How Do I Choose the Best Devonshire Cream?

C. Mitchell

The most important part of choosing Devonshire cream is ensuring that the cream is actually made in Devon, a county in the southwestern corner of England. Made anywhere else, the product is simply known as “clotted cream.” Even within Devon, however, there are many different cream manufacturers. Most products are similar, but factors such as price, freshness, and treatment of dairy herds are all things to be considered when making your selection.

Devonshire cream varies in color from off-white to rich yellow, depending on the diet of the cow.
Devonshire cream varies in color from off-white to rich yellow, depending on the diet of the cow.

It is usually easy to find clotted cream in grocery stores and tea shops throughout the United Kingdom, and in import and specialty shops in other parts of the world. Clotted cream is an extremely popular facet of British cuisine and is a staple of traditional English cream tea. All Devonshire creams are clotted creams, but not all clotted creams can be labeled “Devonshire.” The Devon designation can only be used if the clotted cream is actually manufactured in the county of Devon, using Devon milk cows fed on Devon grasses.

Choosing the best Devonshire cream is usually a matter of evaluating your options, and deciding which factors are most important to you. There are many small farms throughout the county that contribute to the supply. The region is also home to a number of major commercial manufacturers that sell Devonshire cream in large quantities both throughout the UK and abroad.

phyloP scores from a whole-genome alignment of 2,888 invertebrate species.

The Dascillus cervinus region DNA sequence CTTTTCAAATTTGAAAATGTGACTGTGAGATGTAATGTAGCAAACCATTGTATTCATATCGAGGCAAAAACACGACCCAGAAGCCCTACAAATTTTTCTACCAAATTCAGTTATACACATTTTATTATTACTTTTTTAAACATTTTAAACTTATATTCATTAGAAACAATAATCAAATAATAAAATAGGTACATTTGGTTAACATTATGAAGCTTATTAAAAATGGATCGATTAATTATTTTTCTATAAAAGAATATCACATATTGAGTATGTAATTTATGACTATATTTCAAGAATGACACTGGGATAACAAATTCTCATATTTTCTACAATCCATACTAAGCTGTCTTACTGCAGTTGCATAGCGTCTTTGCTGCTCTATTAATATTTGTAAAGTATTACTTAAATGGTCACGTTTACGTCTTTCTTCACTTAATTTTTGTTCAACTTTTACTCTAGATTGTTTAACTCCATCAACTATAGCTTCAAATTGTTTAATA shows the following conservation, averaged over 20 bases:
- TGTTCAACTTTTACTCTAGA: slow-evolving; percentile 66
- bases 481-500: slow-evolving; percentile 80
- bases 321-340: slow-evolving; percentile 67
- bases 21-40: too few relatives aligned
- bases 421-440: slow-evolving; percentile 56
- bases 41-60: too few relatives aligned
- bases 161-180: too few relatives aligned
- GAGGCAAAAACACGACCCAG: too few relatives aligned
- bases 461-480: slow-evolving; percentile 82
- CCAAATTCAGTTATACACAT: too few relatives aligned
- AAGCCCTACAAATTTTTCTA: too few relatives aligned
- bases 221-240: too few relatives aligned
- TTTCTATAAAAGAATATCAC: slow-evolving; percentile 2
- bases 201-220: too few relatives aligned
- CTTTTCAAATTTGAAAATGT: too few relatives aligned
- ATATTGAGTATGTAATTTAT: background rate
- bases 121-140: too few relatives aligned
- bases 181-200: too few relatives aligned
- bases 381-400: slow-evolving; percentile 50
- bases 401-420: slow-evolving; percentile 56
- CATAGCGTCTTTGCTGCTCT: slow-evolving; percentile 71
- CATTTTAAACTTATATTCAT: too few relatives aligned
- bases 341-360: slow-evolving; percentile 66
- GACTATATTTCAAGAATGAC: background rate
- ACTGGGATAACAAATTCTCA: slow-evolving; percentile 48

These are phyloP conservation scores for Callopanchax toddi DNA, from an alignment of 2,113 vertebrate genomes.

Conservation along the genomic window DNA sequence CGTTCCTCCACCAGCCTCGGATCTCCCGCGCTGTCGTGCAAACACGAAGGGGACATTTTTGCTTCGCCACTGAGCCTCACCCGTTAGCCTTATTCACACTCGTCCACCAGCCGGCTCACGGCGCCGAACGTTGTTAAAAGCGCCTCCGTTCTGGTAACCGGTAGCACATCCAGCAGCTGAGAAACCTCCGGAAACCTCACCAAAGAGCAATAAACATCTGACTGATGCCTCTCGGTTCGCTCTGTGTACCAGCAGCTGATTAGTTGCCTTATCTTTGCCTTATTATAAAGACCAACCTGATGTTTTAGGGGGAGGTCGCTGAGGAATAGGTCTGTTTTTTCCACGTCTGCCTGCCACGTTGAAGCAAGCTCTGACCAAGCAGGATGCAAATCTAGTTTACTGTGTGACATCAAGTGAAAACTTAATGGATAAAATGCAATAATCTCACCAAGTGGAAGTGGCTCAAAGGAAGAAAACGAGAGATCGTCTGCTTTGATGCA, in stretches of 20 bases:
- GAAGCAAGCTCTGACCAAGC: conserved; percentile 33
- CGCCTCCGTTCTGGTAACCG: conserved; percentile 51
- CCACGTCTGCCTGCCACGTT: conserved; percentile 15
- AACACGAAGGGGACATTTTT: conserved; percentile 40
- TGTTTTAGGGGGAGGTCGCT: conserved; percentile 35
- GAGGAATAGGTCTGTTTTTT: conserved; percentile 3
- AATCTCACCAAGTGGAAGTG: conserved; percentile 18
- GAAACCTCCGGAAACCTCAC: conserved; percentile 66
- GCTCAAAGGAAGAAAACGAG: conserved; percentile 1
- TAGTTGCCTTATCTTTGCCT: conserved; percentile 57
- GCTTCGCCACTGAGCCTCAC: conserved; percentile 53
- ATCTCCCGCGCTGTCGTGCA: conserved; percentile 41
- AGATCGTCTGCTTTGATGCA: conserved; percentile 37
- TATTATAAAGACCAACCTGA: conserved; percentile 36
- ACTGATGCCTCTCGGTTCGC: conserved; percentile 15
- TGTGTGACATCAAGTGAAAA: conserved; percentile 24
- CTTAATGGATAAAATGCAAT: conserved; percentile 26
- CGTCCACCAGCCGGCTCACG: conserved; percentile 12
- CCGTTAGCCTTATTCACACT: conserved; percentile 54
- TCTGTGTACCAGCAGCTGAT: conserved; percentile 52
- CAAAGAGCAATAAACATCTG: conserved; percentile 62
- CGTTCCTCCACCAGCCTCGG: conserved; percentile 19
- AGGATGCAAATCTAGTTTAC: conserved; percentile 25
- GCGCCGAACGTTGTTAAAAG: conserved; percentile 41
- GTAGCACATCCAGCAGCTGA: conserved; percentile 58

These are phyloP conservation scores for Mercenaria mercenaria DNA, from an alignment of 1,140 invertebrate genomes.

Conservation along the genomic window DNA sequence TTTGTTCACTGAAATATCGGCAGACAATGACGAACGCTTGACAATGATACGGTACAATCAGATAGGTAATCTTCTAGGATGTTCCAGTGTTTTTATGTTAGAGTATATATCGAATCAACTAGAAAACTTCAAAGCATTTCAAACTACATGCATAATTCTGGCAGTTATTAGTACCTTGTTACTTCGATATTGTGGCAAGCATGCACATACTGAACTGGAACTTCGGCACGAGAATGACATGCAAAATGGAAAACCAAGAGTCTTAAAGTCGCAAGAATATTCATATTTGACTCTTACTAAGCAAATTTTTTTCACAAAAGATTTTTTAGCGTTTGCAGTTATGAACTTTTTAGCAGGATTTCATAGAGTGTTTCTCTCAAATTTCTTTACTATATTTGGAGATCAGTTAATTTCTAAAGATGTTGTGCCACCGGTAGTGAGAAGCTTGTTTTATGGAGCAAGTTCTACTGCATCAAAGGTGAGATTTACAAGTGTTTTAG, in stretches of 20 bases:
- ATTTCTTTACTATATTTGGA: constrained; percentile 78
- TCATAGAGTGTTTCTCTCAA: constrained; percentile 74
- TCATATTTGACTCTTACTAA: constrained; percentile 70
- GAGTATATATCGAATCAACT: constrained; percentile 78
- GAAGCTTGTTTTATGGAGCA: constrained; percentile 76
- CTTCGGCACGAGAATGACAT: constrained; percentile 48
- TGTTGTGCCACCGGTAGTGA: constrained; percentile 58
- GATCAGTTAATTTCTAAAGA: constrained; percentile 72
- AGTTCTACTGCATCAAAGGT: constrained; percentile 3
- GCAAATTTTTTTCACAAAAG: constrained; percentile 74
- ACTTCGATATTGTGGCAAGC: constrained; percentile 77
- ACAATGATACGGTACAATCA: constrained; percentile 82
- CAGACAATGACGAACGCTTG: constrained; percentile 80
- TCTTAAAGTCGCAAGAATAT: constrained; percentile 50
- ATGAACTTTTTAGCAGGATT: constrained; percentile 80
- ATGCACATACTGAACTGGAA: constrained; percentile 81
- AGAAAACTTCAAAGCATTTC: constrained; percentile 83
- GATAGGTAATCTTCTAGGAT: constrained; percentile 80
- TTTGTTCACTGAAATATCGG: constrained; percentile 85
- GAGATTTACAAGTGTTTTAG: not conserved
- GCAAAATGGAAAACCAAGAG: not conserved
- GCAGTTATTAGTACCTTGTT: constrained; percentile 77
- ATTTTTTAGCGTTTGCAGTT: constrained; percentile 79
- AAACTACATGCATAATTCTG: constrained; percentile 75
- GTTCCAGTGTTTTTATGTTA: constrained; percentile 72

With few exceptions, the process for making Devon cream is consistent, regardless the manufacturer. Creameries heat fresh milk, then let it sit for a set amount of time to allow the natural cream to separate. The “clots” that form on top of the milk are then strained and packaged for use. Quality of milk is, in most instances, the only variable.

Devonshire cream varies in color from off-white to rich yellow. Yellow-hued cream is usually a result of vitamin-rich grasses and grains consumed by the dairy cows. Color can also sometimes be related to the breed of cow, as well as the cow’s overall health. Some epicureans detect a slight taste difference based on color, but for the most part, hue has no bearing on overall flavor and richness.

If the ethics of product manufacturing concern you, you should look into farm policies before making your Devonshire cream choice. Different farms have different practices with respect to dairy cow treatment, cream pasteurization, cleanliness of creamery facilities, and integrity of packaging. Most creameries will share any information if asked, though it is often also a good idea to research issues you care about with objective outside sources as well.

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